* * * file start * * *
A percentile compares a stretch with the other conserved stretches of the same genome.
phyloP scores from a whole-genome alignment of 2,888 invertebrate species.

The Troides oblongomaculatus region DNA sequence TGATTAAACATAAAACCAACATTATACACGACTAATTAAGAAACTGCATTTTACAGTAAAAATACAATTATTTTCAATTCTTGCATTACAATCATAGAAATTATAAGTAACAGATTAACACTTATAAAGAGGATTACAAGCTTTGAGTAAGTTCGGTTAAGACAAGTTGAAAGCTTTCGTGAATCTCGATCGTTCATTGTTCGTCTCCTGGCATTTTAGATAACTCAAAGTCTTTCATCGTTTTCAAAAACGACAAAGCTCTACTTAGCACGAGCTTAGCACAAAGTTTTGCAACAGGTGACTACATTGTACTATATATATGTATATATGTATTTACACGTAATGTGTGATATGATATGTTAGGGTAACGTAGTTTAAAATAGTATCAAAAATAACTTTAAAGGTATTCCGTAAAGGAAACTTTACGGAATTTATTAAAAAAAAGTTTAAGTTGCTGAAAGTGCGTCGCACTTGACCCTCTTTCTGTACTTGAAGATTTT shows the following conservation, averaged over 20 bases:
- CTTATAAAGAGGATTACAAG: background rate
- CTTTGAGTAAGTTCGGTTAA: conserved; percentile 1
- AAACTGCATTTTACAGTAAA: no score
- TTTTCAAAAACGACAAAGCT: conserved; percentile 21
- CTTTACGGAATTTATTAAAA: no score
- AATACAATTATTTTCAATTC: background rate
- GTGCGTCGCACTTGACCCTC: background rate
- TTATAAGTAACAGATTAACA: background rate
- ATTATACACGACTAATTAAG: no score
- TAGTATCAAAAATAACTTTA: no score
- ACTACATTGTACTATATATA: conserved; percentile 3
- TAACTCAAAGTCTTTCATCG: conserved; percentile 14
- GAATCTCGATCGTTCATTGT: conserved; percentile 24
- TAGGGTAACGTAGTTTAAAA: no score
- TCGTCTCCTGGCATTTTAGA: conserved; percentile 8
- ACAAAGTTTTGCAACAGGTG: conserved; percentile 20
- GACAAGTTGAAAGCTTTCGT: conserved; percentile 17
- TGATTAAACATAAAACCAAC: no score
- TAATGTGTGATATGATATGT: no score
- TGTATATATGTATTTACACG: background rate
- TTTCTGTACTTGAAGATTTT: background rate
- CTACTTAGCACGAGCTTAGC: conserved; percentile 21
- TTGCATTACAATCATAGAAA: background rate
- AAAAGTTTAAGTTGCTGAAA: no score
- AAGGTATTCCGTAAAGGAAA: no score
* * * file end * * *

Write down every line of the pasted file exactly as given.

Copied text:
A percentile compares a stretch with the other conserved stretches of the same genome.
phyloP scores from a whole-genome alignment of 2,888 invertebrate species.

The Troides oblongomaculatus region DNA sequence TGATTAAACATAAAACCAACATTATACACGACTAATTAAGAAACTGCATTTTACAGTAAAAATACAATTATTTTCAATTCTTGCATTACAATCATAGAAATTATAAGTAACAGATTAACACTTATAAAGAGGATTACAAGCTTTGAGTAAGTTCGGTTAAGACAAGTTGAAAGCTTTCGTGAATCTCGATCGTTCATTGTTCGTCTCCTGGCATTTTAGATAACTCAAAGTCTTTCATCGTTTTCAAAAACGACAAAGCTCTACTTAGCACGAGCTTAGCACAAAGTTTTGCAACAGGTGACTACATTGTACTATATATATGTATATATGTATTTACACGTAATGTGTGATATGATATGTTAGGGTAACGTAGTTTAAAATAGTATCAAAAATAACTTTAAAGGTATTCCGTAAAGGAAACTTTACGGAATTTATTAAAAAAAAGTTTAAGTTGCTGAAAGTGCGTCGCACTTGACCCTCTTTCTGTACTTGAAGATTTT shows the following conservation, averaged over 20 bases:
- CTTATAAAGAGGATTACAAG: background rate
- CTTTGAGTAAGTTCGGTTAA: conserved; percentile 1
- AAACTGCATTTTACAGTAAA: no score
- TTTTCAAAAACGACAAAGCT: conserved; percentile 21
- CTTTACGGAATTTATTAAAA: no score
- AATACAATTATTTTCAATTC: background rate
- GTGCGTCGCACTTGACCCTC: background rate
- TTATAAGTAACAGATTAACA: background rate
- ATTATACACGACTAATTAAG: no score
- TAGTATCAAAAATAACTTTA: no score
- ACTACATTGTACTATATATA: conserved; percentile 3
- TAACTCAAAGTCTTTCATCG: conserved; percentile 14
- GAATCTCGATCGTTCATTGT: conserved; percentile 24
- TAGGGTAACGTAGTTTAAAA: no score
- TCGTCTCCTGGCATTTTAGA: conserved; percentile 8
- ACAAAGTTTTGCAACAGGTG: conserved; percentile 20
- GACAAGTTGAAAGCTTTCGT: conserved; percentile 17
- TGATTAAACATAAAACCAAC: no score
- TAATGTGTGATATGATATGT: no score
- TGTATATATGTATTTACACG: background rate
- TTTCTGTACTTGAAGATTTT: background rate
- CTACTTAGCACGAGCTTAGC: conserved; percentile 21
- TTGCATTACAATCATAGAAA: background rate
- AAAAGTTTAAGTTGCTGAAA: no score
- AAGGTATTCCGTAAAGGAAA: no score